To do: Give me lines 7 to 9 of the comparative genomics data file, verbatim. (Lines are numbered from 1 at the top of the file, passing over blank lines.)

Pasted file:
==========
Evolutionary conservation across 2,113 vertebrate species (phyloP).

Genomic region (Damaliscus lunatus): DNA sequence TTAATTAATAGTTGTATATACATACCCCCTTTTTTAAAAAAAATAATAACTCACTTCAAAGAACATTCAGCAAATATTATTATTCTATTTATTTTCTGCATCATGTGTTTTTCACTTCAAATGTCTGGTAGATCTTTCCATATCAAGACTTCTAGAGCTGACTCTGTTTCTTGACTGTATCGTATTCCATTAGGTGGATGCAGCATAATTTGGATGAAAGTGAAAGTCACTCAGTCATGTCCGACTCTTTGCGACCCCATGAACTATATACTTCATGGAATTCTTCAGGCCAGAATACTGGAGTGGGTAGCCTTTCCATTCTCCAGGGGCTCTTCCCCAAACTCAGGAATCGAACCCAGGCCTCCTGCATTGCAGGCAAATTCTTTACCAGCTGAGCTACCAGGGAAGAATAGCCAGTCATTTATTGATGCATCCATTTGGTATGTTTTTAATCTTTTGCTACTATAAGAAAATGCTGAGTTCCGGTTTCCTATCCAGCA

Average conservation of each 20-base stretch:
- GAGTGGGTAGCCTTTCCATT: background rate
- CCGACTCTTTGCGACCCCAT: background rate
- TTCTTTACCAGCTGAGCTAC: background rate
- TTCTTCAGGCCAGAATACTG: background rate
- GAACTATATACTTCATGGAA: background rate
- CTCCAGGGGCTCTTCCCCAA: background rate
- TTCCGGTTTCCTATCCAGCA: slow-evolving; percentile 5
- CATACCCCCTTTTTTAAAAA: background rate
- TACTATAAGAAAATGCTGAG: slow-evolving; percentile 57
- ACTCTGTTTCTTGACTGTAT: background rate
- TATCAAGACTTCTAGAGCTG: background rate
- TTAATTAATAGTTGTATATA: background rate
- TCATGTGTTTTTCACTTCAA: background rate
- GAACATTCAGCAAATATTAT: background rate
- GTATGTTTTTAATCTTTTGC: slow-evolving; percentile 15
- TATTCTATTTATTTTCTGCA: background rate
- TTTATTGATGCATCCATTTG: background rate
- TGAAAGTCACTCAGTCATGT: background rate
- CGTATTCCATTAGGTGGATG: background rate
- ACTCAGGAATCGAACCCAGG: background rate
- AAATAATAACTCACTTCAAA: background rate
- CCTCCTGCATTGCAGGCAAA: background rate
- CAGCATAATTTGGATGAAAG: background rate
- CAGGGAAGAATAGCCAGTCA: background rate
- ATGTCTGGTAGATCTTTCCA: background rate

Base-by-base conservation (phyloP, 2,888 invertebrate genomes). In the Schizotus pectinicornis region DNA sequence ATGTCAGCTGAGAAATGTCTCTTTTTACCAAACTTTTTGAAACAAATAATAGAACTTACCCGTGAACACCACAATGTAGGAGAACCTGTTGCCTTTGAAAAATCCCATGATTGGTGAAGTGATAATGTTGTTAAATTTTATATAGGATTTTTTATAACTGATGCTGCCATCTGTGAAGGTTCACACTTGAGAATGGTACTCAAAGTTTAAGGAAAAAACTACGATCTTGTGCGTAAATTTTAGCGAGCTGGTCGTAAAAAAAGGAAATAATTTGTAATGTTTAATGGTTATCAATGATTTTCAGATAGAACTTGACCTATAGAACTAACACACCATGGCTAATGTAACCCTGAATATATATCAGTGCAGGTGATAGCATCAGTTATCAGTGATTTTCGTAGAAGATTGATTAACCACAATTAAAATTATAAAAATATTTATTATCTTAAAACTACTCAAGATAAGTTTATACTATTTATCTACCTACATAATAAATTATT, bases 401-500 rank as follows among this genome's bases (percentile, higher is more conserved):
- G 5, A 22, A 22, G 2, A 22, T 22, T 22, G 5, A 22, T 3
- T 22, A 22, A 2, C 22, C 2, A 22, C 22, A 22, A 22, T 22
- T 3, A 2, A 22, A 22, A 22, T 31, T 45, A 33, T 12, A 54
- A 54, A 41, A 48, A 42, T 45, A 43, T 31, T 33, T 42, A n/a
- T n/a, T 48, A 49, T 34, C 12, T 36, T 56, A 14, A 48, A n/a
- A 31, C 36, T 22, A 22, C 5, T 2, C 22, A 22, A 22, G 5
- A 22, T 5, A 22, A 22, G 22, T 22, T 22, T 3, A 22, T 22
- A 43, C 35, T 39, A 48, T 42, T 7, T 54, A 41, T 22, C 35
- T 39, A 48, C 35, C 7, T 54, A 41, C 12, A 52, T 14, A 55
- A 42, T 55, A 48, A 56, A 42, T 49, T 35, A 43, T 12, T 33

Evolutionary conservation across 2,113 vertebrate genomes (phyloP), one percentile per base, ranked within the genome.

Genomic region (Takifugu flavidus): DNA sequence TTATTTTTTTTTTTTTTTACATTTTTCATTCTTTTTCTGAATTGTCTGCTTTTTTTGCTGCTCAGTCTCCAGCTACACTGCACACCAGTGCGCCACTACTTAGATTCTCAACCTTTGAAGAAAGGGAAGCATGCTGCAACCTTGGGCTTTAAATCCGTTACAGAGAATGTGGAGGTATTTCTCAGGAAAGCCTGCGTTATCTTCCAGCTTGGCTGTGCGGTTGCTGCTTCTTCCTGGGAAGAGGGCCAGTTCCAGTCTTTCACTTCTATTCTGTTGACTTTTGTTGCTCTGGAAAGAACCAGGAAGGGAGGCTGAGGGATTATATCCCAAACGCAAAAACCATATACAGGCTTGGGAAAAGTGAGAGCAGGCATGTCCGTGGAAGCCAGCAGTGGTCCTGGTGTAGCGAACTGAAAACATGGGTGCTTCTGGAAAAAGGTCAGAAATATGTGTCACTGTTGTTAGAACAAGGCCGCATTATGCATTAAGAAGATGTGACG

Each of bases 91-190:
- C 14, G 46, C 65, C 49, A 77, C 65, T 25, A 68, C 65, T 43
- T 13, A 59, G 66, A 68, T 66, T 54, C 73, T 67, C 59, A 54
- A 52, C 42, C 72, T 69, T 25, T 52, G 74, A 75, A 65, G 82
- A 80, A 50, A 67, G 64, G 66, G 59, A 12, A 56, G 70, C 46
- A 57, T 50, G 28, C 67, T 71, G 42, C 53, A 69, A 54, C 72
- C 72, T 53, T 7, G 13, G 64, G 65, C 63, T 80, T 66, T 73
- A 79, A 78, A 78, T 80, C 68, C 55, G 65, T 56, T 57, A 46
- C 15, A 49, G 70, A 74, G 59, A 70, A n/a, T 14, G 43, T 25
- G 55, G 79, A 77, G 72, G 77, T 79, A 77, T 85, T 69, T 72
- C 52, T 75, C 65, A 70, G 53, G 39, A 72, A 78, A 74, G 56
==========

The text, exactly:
- TTCTTCAGGCCAGAATACTG: background rate
- GAACTATATACTTCATGGAA: background rate
- CTCCAGGGGCTCTTCCCCAA: background rate